Panic attack while driving – 19,800 annual searches
For some people, driving anxiety (or anxiety in general) can get so bad that it can induce panic attacks, which can of course be dangerous. It’s important to try and identify any triggers that could be causing these attacks and try to challenge them. For example, they could be triggered driving at a certain time or on certain roads, or when driving to new places. If panic attacks are becoming a serious problem for you then you may want to look into therapy treatments to help alleviate your anxiety.
Fear of driving on highway – 9,420 annual searches
One common anxiety trigger is driving on motorways and the fast speeds and potential for accidents that come with it. However, it could also be a symptom of agoraphobia (a fear of situations from which you cannot escape) due to motorways having fewer exits and feelings of being trapped in traffic. According to Somia Zaman, a psychotherapist in private practice: “Despite the fact that motorways are actually the safest roads to drive on, they are a common focus for driving anxiety. Fear is not rational, so the safest roads can be the most anxiety-inducing. The faster pace, intensity, fewer opportunities to stop and pull over and the concentration of large commercial vehicles on the motorway can make drivers feel that they are in a dangerous situation even though they are statistically safer than on an A road.”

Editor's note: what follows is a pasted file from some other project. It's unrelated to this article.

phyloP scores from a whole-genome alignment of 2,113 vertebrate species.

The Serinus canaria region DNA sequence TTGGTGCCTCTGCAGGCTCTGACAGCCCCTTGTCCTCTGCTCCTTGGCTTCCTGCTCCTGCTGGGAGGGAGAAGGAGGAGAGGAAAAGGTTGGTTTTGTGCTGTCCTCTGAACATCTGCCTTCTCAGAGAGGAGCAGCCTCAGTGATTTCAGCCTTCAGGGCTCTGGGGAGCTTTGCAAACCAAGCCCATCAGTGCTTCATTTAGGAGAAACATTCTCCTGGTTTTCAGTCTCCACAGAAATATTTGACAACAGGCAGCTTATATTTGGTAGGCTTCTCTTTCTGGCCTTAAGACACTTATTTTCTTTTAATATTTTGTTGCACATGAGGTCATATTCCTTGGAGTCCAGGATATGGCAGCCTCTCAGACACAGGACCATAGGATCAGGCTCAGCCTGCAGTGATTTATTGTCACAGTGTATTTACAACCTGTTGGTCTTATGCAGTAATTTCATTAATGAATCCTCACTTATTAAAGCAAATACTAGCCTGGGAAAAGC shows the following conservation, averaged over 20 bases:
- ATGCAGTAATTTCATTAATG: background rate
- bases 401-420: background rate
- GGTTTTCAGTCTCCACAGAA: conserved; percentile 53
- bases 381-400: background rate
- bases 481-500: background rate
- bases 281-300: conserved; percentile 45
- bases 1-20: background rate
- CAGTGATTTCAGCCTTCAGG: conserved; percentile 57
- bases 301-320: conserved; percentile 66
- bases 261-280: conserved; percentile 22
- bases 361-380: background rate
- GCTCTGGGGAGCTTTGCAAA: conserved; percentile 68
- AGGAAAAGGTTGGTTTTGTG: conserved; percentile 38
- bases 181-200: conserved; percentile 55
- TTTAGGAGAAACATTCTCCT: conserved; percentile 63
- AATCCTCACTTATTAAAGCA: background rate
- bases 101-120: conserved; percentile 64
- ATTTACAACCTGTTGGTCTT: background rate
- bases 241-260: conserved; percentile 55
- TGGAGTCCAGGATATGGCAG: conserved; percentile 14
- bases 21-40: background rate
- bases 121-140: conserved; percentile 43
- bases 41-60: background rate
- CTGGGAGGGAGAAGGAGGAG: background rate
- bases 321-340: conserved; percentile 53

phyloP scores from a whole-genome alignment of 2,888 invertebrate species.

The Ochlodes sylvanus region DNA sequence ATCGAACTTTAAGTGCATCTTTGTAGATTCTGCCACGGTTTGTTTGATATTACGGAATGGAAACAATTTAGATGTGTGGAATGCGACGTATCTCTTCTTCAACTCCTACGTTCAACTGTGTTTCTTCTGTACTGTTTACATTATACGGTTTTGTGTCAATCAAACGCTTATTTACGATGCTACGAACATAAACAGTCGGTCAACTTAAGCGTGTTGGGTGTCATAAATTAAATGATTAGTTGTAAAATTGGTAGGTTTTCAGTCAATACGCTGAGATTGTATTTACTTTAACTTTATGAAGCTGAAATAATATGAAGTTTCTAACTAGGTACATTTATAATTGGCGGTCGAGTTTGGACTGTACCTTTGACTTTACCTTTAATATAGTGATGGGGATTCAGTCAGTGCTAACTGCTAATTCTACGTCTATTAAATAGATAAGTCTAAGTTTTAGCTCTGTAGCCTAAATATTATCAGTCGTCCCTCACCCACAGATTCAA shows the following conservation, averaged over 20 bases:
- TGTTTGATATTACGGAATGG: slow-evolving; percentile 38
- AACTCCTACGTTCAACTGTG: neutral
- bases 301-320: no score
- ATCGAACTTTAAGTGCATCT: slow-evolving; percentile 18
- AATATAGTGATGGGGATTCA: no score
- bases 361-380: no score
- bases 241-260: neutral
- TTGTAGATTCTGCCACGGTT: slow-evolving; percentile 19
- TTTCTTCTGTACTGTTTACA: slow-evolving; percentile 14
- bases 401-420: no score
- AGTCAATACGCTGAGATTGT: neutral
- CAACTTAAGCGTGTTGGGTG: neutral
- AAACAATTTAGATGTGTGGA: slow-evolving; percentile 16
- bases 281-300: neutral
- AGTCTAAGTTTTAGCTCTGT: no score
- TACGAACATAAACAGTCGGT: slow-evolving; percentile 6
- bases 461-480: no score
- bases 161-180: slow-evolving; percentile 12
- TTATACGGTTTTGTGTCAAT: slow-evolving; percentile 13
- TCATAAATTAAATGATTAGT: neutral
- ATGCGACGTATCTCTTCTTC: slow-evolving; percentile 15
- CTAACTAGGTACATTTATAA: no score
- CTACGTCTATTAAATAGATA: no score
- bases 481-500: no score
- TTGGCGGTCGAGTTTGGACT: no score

Fear of driving over bridges – 5,170 annual searches